9. For each of these coordinates, first check whether it's possible to put a mob there.

9a. For a waterCreature, check that there is water at the coordinate and that there is not a solid block above the coordinate.

9b. For a monster or creature, check that there is a solid block below the coordinate, not a solid block at the coordinate or above the coordinate, and not water at the coordinate. (Note: this applies to spiders, too, so they cannot spawn under a 1-high ceiling).

10. Make sure the coordinate is not within 24 meters of any player or the world's spawn point (3D Cartesian distance -- i.e. the zone of exclusion is a sphere.)

11. Assuming all those conditions have been met, generate a mob!

12. If the mob is a spider, roll a 1 in 100 chance of it having a skeleton rider. (The same function makes colored sheep).

13. Perform entity & block collision checks on the mob's bounding box.

14. If ALL that succeeded, increment the count of mobs spawned in this chunk and actually place the mob. If we've placed 4 mobs, skip to the next chunk.

Analysis

1. (Section removed) There is no apparent way to exploit the order in which chunks are traversed. The proof of this was in my own post and I didn't even realize it at first... It's still unclear whether flat traps or towers have an advantage without further testing.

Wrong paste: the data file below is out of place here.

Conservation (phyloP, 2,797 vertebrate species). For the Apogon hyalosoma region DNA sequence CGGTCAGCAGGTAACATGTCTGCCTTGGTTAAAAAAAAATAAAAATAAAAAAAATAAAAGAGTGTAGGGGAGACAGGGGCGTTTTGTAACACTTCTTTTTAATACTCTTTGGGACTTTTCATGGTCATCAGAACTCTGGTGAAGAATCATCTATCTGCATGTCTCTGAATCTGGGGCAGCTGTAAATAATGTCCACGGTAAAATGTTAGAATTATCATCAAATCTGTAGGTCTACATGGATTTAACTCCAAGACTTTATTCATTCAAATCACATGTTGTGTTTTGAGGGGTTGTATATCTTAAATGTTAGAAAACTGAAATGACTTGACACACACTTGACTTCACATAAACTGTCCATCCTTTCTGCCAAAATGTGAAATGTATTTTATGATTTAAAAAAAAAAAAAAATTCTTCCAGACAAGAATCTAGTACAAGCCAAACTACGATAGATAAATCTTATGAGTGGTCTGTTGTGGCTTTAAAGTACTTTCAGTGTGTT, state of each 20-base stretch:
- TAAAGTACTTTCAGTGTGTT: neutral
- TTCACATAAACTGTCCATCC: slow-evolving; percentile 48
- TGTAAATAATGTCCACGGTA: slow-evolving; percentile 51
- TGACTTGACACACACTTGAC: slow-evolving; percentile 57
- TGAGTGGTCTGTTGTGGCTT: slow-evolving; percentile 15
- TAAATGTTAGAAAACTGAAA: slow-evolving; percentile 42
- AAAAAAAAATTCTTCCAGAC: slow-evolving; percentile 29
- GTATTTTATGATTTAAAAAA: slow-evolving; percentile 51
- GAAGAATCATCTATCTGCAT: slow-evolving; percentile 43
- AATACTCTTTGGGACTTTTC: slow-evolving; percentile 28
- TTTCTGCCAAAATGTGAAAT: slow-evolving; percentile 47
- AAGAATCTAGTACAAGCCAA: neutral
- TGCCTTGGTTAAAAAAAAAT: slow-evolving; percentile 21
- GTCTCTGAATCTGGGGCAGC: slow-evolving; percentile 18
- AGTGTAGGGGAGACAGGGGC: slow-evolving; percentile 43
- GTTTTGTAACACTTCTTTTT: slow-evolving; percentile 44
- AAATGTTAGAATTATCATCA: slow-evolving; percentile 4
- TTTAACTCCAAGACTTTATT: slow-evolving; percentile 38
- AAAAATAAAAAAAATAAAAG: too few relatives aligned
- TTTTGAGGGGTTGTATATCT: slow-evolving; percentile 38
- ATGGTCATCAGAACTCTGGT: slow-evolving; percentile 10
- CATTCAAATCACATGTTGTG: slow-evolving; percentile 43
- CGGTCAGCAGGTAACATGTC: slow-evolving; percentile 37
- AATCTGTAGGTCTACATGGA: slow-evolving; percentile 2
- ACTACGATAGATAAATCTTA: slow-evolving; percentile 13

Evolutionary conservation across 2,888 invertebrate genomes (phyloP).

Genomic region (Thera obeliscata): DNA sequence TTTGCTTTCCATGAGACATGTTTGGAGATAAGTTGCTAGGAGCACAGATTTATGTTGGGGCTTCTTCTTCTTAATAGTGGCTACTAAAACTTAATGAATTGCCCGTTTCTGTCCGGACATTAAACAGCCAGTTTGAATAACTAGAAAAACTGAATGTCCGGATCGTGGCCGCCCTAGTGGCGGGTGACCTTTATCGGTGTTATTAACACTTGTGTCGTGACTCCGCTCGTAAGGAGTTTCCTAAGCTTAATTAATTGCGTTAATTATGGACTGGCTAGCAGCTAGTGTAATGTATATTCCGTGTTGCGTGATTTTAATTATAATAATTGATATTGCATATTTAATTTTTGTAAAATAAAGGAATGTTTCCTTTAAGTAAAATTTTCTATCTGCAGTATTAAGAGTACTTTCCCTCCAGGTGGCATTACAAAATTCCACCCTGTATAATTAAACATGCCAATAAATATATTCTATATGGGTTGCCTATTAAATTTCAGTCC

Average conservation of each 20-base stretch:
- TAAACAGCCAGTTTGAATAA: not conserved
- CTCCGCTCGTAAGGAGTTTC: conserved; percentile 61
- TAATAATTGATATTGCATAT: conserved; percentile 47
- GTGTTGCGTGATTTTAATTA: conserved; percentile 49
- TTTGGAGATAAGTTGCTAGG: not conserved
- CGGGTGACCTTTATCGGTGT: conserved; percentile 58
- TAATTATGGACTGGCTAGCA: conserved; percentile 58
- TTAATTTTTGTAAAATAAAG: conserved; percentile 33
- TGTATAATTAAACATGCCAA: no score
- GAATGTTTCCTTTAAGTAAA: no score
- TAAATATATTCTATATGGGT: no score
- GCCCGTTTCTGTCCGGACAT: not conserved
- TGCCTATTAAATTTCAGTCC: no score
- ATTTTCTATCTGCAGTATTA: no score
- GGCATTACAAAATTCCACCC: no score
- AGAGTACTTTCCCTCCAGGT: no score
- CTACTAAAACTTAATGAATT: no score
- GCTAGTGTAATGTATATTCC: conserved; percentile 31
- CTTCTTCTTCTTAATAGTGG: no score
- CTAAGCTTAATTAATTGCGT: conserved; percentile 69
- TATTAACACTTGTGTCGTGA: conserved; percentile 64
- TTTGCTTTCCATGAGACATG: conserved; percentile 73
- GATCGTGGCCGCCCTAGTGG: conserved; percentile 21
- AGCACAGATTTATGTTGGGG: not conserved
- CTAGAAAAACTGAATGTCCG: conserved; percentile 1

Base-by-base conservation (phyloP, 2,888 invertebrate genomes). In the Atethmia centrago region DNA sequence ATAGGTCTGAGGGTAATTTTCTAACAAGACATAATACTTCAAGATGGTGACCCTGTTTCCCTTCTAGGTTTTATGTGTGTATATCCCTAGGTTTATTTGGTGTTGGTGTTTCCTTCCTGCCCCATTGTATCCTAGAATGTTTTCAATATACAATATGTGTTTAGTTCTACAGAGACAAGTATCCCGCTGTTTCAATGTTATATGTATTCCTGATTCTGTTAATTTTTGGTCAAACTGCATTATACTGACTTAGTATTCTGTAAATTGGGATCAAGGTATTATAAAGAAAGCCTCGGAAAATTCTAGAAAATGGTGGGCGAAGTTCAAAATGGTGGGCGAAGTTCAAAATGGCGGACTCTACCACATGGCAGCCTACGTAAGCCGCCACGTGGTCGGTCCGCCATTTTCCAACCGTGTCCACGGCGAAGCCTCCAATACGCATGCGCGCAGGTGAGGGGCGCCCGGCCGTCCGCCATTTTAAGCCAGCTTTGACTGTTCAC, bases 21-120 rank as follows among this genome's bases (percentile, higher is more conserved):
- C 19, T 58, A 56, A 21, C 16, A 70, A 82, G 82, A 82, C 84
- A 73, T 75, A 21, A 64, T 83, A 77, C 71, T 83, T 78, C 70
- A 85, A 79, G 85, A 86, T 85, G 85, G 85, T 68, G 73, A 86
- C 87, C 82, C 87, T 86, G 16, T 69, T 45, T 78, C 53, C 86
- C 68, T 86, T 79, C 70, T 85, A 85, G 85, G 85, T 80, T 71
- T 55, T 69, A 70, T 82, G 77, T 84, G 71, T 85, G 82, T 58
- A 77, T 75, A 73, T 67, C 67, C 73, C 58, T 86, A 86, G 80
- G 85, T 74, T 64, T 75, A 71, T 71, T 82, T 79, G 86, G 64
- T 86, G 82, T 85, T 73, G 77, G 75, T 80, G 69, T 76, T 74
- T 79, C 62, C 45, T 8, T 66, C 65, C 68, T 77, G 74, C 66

2. Typically, the mob limit fills up extremely quickly.

3. All ways of preventing spawning in an area are equivalent (due to no more bailout). Lighting, filling, half-steps, etc. And the only reason to prevent spawning now (as far as traps are concerned) is to keep the mob limit from filling up outside your trap as quickly. Over the long run, however, unless you manage to completely fill/light/clear an entire 272x272 block area (good luck!) mobs will spawn outside your trap, so it's more important for your trap to be very likely to receive spawns when things despawn/die.

4. The algorithm appears to favor areas with contiguous spawnable area. The *initial* random coordinate chosen has to be non-solid (and water for water creatures) and the random coordinates around it have to be as well. Occasionally one of these nearby coordinates will be the original coordinate, but not most of the time. So most of the time, the algorithm requires at least two nearby coordinates at the same elevation to both be acceptable. Theoretically, this should make spawns rarer on steep hills, thin bridges/peninsulas, etc., than in flat areas.